Sunday, 9 March 2014

A transitive verb

Tuesday, July 9, 2013

Was that a difficult question? Why nobody has bitten the bait?
A transitive verb is a verb that denotes an action which passes over from the doer or the subject to an object. (Transit means ‘pass over’)

The child ate the chocolate.

In this sentence,  though it is the child which is eating, it is the chocolate that undergoes the process of eating. The action has passed over from the child to the chocolate. Hence it is a transitive verb. Transitive verbs usually take an object. Intransitive verbs do not take an object.
The girls laughed merrily.
In this sentence, the action of laughing does not pass onto anyone else. It does not undergo any transit. Hence it is an intransitive verb.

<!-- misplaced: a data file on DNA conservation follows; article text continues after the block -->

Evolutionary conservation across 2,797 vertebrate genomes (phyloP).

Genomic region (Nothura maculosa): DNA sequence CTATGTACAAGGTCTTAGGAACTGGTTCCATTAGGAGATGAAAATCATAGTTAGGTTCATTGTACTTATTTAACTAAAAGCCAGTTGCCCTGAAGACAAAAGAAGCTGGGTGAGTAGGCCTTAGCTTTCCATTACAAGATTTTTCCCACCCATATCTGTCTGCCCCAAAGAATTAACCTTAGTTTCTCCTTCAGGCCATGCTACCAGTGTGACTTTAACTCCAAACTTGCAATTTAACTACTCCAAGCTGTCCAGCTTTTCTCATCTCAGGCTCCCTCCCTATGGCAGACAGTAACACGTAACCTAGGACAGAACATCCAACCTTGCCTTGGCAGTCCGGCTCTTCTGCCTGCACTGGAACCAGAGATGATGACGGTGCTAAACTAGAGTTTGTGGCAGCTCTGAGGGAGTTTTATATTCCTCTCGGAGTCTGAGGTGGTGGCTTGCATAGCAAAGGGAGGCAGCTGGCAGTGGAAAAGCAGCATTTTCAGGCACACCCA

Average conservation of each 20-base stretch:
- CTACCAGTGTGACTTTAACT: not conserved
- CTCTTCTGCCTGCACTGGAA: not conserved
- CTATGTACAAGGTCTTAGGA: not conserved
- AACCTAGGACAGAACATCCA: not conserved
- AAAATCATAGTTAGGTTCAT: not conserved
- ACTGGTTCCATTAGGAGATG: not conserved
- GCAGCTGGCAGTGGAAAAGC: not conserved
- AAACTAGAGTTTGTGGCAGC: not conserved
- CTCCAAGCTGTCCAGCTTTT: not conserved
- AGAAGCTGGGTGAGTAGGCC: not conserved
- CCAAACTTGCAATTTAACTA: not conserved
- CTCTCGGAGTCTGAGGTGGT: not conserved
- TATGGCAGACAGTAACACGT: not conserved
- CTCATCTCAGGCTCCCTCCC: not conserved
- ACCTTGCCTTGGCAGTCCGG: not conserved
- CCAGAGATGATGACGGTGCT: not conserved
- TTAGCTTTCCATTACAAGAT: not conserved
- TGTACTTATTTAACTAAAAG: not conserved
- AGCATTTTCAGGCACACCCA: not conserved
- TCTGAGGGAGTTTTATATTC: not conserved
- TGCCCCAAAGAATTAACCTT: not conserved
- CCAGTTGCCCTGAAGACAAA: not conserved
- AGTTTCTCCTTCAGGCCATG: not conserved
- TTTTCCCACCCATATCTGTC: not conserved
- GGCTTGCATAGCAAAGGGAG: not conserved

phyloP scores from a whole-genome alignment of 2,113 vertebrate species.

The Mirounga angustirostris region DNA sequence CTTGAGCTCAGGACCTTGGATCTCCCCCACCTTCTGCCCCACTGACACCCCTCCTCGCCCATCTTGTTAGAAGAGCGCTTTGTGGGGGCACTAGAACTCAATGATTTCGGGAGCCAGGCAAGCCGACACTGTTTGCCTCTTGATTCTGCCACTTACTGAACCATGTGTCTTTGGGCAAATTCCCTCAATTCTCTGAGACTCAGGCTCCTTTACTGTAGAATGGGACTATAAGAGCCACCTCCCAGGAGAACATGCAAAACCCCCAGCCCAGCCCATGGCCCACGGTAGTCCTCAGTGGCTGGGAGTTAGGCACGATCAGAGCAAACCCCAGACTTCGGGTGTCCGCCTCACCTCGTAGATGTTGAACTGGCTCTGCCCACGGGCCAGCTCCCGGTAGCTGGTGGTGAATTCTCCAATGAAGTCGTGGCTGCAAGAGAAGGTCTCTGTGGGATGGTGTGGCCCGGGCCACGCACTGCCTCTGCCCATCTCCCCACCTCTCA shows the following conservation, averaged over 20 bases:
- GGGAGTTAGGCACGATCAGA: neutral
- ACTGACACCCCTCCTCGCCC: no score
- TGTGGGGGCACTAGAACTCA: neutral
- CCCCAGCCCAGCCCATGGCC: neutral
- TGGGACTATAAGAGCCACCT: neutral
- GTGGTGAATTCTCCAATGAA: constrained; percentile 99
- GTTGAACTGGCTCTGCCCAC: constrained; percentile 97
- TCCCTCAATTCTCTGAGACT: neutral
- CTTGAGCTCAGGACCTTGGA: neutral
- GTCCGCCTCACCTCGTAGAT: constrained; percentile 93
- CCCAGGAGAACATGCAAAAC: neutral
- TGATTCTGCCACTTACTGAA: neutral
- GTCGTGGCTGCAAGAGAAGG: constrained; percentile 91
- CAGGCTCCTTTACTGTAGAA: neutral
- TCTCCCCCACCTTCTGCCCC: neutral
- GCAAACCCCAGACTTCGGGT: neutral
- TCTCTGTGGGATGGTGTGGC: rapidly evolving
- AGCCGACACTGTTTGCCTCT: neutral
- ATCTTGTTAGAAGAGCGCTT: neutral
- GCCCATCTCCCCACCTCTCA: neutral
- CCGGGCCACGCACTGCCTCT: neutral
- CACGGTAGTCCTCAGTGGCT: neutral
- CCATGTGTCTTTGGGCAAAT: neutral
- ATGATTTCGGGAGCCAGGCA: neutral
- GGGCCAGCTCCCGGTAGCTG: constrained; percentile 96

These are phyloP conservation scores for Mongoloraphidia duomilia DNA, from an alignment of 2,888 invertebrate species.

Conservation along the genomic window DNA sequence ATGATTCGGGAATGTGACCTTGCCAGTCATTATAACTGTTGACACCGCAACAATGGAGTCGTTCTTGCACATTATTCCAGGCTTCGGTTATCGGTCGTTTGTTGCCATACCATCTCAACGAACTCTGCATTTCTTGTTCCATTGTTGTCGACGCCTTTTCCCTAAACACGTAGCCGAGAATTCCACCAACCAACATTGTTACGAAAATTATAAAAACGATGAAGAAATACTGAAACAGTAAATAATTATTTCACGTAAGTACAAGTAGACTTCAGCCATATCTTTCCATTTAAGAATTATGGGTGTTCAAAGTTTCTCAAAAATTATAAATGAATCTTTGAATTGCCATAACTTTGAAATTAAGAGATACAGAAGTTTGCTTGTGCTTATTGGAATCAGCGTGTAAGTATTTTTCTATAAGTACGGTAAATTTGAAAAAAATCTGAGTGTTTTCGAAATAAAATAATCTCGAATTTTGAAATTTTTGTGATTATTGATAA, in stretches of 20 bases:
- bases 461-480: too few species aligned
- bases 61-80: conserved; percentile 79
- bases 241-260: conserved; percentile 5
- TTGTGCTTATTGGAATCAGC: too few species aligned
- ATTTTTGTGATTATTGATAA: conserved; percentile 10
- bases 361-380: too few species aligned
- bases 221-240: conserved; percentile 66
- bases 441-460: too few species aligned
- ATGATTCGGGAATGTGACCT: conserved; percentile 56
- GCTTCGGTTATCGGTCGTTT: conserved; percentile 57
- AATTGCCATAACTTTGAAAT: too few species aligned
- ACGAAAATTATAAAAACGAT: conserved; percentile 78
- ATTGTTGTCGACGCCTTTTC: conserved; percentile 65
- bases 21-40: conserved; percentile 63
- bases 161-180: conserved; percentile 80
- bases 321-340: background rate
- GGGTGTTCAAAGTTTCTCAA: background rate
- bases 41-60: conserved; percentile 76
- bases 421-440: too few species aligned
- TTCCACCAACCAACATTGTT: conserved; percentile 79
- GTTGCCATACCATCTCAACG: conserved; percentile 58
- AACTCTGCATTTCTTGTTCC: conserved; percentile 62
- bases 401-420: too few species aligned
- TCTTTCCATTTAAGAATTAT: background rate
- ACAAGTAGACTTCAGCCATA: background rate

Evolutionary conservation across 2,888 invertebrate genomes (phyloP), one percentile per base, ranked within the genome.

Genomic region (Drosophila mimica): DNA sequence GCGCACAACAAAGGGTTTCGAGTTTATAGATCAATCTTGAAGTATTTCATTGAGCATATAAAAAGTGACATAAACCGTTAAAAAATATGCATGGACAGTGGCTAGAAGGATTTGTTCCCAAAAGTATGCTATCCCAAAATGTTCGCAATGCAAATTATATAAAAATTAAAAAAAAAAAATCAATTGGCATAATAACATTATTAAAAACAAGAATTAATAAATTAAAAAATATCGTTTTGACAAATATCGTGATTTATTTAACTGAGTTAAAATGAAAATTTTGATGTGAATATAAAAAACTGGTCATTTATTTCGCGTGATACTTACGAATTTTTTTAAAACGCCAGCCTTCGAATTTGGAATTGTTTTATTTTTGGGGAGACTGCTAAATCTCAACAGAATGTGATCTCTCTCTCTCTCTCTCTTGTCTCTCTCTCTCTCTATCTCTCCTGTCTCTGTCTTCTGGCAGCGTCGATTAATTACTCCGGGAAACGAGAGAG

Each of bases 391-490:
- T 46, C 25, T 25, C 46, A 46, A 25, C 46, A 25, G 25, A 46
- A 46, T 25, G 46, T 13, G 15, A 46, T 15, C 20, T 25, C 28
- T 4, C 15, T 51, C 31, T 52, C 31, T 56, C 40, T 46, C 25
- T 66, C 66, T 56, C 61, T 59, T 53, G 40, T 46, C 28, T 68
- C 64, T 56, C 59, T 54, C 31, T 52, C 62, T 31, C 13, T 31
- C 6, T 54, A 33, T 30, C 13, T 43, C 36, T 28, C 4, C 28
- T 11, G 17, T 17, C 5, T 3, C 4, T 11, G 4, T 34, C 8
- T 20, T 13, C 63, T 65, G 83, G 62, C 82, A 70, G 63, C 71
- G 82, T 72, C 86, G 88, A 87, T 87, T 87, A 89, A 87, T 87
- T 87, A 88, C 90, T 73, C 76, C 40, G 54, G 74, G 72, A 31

In schools, this explanation is usually not given. Students are taught that transitive verbs take an object and intransitive verbs do not. That is also correct. I was impressed by the appropriateness of the name and wanted to share it with you.
Some verbs can be both transitive and intransitive.

Birds fly high. ( intransitive)
We fly kites. ( transitive)

If we see a picture in which a historical hero rides a bicycle, it is a chronological inconsistency. What is it known as?

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